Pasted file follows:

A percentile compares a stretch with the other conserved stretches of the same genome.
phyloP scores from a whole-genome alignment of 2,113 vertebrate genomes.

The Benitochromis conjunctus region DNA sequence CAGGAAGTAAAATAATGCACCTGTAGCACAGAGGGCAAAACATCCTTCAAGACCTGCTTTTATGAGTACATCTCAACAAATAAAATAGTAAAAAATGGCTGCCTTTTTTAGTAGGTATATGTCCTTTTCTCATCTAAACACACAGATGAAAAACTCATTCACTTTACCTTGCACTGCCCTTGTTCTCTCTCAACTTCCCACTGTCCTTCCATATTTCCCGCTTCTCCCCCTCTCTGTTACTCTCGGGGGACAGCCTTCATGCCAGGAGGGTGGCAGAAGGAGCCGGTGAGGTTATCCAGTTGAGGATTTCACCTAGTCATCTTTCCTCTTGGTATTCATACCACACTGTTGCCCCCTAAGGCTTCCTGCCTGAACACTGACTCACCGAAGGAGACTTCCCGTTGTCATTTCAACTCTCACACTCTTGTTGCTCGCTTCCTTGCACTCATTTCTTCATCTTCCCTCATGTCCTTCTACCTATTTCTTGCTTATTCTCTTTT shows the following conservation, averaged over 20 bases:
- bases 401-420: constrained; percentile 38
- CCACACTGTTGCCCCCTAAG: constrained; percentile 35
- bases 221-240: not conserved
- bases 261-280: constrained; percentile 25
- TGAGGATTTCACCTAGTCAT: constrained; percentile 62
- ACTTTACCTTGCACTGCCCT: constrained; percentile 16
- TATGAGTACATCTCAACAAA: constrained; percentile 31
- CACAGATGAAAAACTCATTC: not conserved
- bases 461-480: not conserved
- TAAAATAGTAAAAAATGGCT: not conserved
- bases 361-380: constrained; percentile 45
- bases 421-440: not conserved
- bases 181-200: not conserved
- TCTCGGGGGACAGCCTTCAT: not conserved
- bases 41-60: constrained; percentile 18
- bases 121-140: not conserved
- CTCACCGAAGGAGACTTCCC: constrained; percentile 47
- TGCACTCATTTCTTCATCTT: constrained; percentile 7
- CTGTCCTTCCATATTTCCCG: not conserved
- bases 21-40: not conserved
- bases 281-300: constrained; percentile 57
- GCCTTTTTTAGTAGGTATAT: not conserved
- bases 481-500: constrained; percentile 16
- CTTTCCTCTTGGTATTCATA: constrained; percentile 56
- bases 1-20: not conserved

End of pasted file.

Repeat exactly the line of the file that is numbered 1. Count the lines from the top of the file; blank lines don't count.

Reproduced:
A percentile compares a stretch with the other conserved stretches of the same genome.